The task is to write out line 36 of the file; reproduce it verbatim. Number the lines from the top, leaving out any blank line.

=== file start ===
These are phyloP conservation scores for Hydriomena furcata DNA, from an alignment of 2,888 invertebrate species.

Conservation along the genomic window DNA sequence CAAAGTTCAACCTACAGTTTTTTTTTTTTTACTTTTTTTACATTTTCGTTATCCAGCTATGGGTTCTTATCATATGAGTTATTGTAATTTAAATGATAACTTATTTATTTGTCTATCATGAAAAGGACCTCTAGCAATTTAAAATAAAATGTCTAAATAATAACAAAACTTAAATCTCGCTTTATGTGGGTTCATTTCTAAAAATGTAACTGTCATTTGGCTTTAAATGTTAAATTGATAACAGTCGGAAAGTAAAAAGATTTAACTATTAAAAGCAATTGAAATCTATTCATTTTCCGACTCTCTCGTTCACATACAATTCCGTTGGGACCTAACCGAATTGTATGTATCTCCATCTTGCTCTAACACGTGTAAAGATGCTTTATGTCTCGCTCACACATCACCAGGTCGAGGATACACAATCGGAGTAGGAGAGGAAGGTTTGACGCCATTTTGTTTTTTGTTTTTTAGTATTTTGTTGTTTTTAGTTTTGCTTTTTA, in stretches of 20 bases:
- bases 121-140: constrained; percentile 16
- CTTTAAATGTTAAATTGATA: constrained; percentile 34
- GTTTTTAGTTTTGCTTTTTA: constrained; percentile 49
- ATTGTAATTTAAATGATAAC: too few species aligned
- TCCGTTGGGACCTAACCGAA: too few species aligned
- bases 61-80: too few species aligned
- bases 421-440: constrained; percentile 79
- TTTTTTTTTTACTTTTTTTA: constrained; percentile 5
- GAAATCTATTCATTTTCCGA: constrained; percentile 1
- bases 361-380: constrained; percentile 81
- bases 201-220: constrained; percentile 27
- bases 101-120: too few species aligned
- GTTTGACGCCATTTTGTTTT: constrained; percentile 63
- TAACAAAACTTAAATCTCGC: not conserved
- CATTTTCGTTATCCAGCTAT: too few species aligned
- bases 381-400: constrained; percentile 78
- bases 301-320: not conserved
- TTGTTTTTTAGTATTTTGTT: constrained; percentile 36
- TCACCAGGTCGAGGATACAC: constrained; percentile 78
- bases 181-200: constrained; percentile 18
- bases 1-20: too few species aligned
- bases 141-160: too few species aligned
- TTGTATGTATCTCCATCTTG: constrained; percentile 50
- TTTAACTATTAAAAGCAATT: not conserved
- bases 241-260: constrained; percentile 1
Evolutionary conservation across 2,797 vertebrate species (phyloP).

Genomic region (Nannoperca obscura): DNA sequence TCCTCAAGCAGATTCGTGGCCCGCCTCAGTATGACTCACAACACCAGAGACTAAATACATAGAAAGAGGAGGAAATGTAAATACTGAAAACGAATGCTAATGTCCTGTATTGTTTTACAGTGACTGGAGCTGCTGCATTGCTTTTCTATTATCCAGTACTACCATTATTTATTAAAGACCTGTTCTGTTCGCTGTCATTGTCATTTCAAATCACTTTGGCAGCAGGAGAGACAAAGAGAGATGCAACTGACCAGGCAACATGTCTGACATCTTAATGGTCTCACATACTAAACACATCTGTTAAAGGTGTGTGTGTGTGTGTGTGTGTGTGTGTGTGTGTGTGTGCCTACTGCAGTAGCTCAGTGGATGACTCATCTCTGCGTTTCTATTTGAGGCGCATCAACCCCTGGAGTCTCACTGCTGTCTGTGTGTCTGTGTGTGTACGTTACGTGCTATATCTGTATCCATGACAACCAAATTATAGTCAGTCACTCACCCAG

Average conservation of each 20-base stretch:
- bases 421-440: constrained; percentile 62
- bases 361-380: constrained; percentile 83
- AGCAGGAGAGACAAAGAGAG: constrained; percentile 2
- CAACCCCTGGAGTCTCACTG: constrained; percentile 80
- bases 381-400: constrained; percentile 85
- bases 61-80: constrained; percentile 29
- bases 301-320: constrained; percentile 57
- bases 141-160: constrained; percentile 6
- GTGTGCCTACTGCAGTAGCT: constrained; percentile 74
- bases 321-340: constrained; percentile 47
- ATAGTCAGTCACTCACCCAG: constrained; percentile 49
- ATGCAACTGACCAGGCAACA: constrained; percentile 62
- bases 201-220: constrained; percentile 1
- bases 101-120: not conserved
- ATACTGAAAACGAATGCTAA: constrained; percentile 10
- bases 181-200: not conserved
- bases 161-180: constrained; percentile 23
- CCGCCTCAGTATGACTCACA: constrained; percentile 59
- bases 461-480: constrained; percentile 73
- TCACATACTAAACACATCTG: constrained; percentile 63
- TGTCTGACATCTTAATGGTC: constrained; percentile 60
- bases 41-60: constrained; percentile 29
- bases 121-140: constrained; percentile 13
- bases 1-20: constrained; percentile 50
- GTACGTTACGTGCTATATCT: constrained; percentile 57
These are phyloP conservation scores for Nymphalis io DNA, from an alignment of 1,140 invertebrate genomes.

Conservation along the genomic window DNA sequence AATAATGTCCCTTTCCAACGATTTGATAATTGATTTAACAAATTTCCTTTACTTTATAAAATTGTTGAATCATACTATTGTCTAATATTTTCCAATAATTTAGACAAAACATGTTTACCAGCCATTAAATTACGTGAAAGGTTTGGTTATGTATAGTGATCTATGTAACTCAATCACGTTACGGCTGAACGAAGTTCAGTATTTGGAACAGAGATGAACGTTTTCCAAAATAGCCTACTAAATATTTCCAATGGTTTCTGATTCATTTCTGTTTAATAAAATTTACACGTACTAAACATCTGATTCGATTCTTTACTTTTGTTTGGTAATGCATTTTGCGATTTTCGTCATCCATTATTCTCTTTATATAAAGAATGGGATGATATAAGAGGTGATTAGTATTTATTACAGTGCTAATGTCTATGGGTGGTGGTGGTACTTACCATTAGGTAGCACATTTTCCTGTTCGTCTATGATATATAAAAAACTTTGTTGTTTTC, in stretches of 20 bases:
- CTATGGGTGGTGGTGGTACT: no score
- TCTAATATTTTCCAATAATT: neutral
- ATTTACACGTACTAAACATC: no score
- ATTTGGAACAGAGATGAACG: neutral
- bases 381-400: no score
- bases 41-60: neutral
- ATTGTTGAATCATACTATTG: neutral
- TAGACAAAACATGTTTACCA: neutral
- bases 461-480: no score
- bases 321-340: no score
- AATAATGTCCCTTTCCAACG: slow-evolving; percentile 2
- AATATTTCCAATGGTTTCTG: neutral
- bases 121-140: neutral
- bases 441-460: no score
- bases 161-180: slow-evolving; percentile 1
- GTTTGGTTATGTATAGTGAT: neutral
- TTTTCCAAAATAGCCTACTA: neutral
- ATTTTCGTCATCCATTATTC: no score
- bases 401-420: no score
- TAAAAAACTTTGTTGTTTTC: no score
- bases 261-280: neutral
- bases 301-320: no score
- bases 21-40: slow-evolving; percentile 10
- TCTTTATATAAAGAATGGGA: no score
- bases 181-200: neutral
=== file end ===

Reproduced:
- bases 61-80: constrained; percentile 29